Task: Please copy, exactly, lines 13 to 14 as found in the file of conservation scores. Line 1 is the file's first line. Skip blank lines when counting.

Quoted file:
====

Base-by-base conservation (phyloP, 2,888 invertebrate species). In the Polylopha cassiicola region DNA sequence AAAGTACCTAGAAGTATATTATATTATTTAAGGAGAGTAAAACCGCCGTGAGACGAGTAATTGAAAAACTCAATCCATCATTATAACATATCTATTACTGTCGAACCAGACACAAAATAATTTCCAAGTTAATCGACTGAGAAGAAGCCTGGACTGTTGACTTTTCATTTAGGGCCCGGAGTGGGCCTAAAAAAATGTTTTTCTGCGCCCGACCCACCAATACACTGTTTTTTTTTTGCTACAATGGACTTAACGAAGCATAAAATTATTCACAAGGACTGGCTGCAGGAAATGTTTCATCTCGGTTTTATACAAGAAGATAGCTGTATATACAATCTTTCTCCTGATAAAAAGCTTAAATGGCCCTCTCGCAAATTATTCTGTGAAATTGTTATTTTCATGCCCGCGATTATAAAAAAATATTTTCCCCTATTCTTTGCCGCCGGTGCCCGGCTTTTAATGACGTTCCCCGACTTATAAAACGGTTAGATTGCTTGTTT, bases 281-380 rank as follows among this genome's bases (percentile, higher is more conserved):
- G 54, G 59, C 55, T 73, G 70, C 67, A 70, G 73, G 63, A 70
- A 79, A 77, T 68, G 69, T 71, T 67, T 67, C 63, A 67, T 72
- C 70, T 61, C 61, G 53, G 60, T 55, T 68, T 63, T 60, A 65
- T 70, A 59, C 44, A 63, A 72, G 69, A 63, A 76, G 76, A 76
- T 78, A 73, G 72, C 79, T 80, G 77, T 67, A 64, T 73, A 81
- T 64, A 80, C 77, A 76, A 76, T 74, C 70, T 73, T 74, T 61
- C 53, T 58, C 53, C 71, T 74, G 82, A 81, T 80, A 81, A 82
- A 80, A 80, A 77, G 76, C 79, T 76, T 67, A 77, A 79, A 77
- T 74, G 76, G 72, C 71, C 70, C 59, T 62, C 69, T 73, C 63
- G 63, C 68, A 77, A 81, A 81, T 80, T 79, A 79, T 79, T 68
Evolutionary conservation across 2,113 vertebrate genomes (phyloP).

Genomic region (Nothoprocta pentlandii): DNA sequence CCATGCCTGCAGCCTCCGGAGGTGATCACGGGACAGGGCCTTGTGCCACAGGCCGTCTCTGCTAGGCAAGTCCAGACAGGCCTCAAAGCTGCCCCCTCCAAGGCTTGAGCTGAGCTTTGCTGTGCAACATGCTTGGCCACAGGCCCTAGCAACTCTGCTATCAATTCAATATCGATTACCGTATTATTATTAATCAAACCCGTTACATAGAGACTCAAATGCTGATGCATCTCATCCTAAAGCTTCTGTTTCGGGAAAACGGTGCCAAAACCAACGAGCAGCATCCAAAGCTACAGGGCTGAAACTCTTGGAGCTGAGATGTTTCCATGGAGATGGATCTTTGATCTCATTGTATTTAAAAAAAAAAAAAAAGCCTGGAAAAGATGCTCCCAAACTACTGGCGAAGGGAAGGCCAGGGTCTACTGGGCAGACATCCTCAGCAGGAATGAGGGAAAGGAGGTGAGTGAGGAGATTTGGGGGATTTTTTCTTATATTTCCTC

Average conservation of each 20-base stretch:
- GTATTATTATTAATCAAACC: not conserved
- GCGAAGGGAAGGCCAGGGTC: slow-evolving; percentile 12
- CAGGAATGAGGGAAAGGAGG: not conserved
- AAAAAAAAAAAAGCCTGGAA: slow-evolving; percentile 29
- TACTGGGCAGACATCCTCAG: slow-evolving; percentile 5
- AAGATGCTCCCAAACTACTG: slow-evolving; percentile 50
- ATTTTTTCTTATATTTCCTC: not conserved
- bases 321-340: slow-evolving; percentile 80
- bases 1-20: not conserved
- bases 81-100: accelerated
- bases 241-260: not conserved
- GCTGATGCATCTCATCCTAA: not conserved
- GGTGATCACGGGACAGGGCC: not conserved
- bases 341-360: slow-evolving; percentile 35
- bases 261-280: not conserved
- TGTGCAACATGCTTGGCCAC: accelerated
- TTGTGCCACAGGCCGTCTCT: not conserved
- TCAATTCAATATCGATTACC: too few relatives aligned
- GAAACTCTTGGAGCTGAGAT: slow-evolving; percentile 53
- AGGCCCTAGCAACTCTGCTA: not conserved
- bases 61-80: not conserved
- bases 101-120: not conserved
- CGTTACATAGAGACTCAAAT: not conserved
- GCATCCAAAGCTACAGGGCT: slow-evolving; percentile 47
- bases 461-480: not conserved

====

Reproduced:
Genomic region (Nothoprocta pentlandii): DNA sequence CCATGCCTGCAGCCTCCGGAGGTGATCACGGGACAGGGCCTTGTGCCACAGGCCGTCTCTGCTAGGCAAGTCCAGACAGGCCTCAAAGCTGCCCCCTCCAAGGCTTGAGCTGAGCTTTGCTGTGCAACATGCTTGGCCACAGGCCCTAGCAACTCTGCTATCAATTCAATATCGATTACCGTATTATTATTAATCAAACCCGTTACATAGAGACTCAAATGCTGATGCATCTCATCCTAAAGCTTCTGTTTCGGGAAAACGGTGCCAAAACCAACGAGCAGCATCCAAAGCTACAGGGCTGAAACTCTTGGAGCTGAGATGTTTCCATGGAGATGGATCTTTGATCTCATTGTATTTAAAAAAAAAAAAAAAGCCTGGAAAAGATGCTCCCAAACTACTGGCGAAGGGAAGGCCAGGGTCTACTGGGCAGACATCCTCAGCAGGAATGAGGGAAAGGAGGTGAGTGAGGAGATTTGGGGGATTTTTTCTTATATTTCCTC

Average conservation of each 20-base stretch: